We thought it would be useful to be clear about our definition of SaaS. A number of terms are used in the software industry to describe as-aservice offerings, and sometimes these terms create confusion. For the purposes of this paper, we would like to make some distinctions, detailed in Table 1, and recognize that as SaaS matures in the marketplace, so do the definitions.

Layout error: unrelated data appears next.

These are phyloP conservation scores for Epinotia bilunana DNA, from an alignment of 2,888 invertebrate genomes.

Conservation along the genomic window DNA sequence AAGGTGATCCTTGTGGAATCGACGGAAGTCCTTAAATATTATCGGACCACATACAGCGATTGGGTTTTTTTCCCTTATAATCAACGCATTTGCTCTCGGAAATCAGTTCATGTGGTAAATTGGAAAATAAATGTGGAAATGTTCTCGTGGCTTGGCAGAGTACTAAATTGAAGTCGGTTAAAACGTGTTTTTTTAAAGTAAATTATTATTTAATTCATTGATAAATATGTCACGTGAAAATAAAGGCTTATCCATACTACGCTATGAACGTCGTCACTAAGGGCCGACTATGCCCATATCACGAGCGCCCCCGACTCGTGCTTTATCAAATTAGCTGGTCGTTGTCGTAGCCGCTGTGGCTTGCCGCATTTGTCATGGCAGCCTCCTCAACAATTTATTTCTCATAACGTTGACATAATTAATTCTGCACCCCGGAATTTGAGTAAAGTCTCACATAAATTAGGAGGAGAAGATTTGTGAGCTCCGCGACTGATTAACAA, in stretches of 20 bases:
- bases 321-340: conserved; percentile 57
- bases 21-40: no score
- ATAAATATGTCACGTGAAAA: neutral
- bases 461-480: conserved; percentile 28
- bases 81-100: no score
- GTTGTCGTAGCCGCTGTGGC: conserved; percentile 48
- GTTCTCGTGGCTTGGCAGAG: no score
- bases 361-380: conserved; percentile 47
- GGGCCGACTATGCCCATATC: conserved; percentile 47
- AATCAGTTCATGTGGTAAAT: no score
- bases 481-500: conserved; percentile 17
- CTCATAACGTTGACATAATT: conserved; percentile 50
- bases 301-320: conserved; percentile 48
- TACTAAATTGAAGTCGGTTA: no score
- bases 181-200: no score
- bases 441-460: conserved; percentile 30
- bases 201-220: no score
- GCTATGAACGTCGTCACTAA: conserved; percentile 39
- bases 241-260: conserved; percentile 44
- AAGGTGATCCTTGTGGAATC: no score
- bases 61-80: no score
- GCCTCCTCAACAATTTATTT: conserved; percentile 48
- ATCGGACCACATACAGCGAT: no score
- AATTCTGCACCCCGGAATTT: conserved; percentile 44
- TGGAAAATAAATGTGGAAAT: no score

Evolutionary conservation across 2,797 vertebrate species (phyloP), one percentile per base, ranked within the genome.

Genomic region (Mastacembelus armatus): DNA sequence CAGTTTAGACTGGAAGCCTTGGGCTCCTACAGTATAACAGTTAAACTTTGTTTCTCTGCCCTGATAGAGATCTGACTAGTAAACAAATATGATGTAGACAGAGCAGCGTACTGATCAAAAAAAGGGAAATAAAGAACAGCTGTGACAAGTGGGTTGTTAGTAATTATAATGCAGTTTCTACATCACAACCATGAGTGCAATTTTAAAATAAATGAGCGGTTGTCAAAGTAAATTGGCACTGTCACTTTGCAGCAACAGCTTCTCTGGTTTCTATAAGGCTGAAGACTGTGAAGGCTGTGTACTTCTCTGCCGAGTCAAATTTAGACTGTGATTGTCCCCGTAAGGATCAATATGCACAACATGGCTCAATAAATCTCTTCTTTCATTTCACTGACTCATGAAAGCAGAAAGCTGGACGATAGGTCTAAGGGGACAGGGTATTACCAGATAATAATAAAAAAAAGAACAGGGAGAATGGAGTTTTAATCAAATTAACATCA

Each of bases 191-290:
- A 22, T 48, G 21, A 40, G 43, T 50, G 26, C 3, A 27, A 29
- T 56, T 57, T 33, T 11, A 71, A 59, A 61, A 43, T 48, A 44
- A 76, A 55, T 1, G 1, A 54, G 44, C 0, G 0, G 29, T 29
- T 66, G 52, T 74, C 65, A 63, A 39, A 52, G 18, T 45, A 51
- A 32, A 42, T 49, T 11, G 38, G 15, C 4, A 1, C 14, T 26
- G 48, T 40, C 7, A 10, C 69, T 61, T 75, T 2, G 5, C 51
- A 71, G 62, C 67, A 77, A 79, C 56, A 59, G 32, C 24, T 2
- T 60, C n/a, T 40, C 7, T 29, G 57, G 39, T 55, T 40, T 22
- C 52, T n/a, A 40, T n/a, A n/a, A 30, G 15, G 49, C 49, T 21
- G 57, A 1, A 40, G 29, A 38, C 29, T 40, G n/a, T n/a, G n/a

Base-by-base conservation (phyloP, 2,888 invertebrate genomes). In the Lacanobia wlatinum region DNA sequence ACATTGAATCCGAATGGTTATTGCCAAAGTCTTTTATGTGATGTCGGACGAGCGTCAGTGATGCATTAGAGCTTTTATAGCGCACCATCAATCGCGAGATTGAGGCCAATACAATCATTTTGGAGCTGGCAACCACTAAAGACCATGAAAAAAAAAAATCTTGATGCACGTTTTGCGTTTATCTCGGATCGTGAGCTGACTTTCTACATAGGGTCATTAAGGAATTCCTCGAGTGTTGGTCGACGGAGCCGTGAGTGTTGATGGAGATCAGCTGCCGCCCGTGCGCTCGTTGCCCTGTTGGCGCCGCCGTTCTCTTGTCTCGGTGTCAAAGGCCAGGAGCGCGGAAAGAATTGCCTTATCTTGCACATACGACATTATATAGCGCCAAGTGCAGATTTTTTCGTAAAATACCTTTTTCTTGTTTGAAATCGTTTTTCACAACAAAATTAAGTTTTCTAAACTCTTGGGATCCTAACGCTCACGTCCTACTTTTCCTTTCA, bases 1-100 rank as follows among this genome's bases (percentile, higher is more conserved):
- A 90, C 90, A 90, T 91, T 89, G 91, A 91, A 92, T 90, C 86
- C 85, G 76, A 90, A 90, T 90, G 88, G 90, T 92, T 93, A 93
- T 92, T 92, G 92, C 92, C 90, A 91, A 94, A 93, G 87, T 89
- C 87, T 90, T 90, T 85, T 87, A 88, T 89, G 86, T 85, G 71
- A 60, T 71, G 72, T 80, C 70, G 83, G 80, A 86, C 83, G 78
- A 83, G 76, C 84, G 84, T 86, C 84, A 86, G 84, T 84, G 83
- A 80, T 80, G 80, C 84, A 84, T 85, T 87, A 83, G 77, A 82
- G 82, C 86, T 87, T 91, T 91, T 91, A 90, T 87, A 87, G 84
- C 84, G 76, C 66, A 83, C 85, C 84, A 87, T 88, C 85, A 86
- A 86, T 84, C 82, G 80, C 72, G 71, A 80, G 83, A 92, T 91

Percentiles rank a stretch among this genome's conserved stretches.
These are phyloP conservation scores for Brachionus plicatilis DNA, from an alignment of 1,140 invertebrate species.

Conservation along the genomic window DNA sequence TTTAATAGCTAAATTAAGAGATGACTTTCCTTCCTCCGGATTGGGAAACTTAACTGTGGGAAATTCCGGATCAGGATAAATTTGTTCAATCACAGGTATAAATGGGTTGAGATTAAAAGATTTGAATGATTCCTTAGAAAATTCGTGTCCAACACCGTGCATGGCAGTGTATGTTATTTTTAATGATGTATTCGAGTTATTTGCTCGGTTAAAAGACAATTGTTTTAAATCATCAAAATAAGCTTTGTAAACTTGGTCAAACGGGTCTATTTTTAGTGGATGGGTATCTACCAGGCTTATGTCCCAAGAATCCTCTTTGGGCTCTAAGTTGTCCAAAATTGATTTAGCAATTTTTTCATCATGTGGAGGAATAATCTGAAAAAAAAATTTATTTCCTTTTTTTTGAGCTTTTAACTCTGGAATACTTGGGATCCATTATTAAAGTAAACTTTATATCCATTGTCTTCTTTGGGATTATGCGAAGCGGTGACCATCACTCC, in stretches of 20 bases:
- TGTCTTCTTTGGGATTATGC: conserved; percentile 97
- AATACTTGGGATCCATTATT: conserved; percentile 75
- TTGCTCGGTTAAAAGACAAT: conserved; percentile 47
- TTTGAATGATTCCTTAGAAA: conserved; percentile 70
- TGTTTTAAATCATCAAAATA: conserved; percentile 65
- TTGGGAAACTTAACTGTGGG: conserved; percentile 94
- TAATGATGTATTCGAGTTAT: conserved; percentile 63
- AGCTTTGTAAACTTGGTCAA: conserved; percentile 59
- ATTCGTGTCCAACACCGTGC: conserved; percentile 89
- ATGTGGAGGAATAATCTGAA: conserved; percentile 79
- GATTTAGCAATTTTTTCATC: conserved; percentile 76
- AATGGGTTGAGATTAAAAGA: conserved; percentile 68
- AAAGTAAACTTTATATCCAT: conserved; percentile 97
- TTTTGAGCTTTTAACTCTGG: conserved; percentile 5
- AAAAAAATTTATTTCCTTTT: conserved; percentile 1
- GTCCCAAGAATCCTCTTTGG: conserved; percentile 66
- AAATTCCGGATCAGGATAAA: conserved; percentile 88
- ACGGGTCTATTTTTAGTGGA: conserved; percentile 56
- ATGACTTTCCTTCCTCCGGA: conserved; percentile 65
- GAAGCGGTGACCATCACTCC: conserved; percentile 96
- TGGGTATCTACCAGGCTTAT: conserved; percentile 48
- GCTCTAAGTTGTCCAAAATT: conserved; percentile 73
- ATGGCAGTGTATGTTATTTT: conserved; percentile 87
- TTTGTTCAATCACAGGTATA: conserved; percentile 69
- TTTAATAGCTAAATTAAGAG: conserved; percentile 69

TABLE 1
As-a-Service Definitions
Hosted Software as a service Cloud computing
Source: IDC Manufacturing Insights, 2010

An application that sits on an external server in a single-tenant environment An application that is hosted, but in a multitenant environment Delivery of infrastructure or IT platform

©2010 IDC Manufacturing Insights